There are many good reasons to consider Chapter 13 bankruptcy, including the ability to catch up on your debt over the course of your repayment plan. While it's easy to focus on the benefits of a Chapter 13 bankruptcy filing, you should also learn more about some of the potential drawbacks.
Here are four things you need to know about this type of bankruptcy:
- Your repayment plan will last three to five years: This means that you'll have bankruptcy hanging over your head well into the future.
- You pay your debts out of your disposable income: This money is used to repay creditors through your repayment plan, tying up your extra cash.
- It remains on your credit report for up to 10 years: It's never a good thing to have a bankruptcy on your credit report, but even with this present you can begin to rebuild.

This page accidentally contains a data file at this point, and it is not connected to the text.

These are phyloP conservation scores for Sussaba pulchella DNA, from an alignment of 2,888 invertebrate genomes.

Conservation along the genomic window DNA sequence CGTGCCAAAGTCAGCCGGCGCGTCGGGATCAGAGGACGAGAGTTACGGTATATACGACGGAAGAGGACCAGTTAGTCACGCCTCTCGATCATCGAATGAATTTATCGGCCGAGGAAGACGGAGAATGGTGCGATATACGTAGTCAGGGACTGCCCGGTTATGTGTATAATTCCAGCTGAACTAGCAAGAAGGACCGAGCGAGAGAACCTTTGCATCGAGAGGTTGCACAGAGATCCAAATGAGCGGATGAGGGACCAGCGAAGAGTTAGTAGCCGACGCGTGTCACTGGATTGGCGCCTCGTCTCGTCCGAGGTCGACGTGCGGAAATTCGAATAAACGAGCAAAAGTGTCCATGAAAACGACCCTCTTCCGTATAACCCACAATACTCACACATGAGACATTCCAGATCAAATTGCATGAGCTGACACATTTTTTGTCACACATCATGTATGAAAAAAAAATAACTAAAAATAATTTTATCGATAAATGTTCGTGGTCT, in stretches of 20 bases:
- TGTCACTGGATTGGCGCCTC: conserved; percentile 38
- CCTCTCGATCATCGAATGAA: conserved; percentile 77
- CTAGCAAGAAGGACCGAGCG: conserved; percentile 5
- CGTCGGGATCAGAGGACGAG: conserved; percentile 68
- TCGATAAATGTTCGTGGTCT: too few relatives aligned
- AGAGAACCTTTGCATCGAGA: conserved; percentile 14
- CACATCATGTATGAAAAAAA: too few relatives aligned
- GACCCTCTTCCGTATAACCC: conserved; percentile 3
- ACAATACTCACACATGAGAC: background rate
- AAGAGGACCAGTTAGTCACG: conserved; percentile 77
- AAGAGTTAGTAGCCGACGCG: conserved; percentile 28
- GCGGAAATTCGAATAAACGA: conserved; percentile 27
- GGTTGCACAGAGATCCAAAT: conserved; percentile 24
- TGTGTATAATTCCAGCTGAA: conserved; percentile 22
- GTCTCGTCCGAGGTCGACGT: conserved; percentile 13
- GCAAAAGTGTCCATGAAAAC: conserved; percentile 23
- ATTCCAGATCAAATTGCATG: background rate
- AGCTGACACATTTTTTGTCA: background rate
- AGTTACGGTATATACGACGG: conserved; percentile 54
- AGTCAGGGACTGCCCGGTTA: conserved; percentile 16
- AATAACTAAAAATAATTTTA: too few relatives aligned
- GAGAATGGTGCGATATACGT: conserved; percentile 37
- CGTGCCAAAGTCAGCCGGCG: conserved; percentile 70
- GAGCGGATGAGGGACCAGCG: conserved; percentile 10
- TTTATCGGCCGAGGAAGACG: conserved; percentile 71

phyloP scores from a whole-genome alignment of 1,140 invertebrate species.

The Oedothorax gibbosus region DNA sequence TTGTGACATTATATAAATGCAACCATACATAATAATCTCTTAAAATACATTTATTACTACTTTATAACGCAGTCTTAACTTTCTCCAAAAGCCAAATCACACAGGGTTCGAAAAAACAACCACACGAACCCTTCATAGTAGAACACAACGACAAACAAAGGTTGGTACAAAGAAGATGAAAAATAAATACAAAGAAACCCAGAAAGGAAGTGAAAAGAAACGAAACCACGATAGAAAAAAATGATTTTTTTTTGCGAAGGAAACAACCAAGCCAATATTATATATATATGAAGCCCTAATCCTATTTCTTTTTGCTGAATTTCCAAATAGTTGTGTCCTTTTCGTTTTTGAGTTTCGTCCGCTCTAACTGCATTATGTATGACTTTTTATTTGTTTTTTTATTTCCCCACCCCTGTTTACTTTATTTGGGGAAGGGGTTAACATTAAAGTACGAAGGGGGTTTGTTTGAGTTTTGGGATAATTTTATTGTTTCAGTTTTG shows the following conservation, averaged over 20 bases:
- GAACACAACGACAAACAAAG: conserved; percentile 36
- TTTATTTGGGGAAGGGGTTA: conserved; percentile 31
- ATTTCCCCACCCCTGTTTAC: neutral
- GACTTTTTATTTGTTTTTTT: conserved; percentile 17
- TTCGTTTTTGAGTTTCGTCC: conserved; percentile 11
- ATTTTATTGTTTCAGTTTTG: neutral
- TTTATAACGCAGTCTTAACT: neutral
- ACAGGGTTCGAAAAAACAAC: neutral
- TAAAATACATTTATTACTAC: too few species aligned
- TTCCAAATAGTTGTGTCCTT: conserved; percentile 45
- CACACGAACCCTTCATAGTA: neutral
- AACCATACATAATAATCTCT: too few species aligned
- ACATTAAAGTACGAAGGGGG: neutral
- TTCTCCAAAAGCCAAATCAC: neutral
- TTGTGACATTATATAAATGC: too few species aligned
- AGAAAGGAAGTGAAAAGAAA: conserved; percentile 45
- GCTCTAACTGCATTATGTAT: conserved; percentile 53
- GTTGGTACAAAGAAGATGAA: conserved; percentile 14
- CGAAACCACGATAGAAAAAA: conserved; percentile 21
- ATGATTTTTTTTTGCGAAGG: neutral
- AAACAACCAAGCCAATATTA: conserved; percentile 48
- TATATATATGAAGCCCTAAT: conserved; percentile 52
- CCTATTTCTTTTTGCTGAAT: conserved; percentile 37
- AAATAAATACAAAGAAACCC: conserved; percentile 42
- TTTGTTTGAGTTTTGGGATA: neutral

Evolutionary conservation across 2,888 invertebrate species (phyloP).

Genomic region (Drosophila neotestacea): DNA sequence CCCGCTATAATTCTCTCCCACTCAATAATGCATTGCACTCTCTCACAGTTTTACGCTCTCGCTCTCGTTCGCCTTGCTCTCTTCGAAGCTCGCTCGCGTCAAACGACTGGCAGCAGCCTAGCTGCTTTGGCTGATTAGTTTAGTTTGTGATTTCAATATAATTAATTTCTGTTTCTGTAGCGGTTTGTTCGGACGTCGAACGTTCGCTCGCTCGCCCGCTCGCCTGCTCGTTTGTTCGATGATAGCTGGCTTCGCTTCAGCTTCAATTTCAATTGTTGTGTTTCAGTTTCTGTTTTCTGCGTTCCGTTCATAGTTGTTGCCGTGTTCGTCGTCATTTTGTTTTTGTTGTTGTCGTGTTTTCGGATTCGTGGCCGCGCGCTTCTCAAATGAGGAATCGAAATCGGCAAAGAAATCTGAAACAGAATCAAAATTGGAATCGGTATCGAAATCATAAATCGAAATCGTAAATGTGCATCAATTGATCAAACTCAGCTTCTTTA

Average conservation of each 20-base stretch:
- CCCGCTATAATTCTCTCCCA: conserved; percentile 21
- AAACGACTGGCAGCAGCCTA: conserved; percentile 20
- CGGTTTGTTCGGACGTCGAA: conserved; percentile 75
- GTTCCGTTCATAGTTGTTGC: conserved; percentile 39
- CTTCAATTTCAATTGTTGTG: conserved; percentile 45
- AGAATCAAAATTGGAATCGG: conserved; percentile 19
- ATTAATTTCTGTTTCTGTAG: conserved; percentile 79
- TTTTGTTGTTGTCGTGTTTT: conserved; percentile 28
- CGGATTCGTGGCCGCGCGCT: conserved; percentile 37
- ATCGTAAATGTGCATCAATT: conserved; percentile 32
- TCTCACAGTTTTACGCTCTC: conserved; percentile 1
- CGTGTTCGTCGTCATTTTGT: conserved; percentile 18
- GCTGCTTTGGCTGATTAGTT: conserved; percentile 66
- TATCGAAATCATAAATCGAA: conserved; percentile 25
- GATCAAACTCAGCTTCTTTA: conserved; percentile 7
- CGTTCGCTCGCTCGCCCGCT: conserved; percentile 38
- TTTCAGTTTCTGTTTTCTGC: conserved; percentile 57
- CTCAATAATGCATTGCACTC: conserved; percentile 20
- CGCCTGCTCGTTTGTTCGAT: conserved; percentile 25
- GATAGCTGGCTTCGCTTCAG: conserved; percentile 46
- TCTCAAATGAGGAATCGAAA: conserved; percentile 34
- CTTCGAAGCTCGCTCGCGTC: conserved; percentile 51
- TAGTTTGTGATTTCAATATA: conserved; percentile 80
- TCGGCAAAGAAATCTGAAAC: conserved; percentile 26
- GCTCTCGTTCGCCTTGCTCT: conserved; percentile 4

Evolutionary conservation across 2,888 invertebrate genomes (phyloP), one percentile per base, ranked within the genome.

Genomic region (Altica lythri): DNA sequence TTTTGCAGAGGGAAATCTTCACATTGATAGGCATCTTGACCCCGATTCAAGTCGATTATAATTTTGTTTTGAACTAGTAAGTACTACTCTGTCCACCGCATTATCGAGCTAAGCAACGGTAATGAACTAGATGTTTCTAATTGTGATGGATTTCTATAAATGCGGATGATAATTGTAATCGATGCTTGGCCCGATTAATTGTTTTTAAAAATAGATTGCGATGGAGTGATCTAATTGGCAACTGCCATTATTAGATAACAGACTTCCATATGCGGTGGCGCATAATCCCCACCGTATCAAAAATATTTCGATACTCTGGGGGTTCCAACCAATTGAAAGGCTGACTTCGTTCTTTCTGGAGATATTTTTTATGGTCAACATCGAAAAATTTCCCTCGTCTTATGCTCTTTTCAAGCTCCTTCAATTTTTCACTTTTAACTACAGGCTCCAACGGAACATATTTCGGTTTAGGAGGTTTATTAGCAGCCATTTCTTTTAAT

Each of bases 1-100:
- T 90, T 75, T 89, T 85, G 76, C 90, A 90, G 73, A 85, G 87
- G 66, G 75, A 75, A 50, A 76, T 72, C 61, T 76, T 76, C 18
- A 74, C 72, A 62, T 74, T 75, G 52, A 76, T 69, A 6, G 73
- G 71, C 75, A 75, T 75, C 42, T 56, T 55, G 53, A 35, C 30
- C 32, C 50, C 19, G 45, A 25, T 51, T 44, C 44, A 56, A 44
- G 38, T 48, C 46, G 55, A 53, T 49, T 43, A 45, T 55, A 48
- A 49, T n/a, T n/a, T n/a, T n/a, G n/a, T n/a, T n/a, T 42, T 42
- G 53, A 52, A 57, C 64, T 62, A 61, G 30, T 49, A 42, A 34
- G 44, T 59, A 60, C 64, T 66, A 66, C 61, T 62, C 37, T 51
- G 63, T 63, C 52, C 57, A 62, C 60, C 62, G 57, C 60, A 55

- It makes it difficult to get a loan: If you don't own a home or vehicle, for example, Chapter 13 bankruptcy makes it harder to get one. As the years go by, your credit may improve, and you can then apply for new loans.
As someone considering Chapter 13 bankruptcy, it's important to compare the pros and cons for a clear idea of what you should do next.
If you're all right with working through some of these potential drawbacks, you may find yourself in position to use Chapter 13 bankruptcy as a means of improving your finances. Before you make a final decision, review the good and bad and learn more about your legal rights.
Attorney Advertising Disclaimer: Under Federal Law, we have been designated a Debt Relief Agency and we help people file for bankruptcy relief under the Bankruptcy Code. This information is not intended as legal advice and no attorney-client relationship is created. Results may vary. Results not guaranteed. Dramatization: Not actual clients in pictures and videos. -- Thomas C. McBride, attorney in Alexandria, LA.